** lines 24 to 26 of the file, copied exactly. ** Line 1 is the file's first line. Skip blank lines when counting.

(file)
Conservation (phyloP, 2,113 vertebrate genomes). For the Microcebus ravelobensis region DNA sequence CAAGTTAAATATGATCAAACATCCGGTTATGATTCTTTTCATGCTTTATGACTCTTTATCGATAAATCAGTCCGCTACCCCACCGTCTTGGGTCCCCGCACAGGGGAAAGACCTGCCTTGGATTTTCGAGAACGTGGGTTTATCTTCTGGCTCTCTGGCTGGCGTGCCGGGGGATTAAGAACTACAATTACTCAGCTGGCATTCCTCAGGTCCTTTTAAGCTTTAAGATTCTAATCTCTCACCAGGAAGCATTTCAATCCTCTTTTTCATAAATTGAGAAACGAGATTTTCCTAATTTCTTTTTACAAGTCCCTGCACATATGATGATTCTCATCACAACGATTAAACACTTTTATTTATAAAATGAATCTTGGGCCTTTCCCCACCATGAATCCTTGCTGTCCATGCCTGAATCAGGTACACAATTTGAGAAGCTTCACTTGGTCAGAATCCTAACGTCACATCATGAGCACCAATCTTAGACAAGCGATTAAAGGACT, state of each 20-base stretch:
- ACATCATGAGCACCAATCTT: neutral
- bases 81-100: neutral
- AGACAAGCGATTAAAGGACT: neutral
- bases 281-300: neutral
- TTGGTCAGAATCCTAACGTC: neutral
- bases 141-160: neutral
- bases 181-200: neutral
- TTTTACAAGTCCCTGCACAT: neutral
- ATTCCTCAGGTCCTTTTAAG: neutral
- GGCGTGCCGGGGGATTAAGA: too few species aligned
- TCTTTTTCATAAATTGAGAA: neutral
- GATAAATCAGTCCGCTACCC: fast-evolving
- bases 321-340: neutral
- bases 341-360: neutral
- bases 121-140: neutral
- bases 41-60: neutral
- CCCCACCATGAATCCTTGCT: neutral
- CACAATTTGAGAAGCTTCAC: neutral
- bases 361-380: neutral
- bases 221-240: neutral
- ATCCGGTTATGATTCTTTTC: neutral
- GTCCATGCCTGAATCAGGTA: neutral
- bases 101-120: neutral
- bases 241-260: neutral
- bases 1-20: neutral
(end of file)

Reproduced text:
- bases 101-120: neutral
- bases 241-260: neutral
- bases 1-20: neutral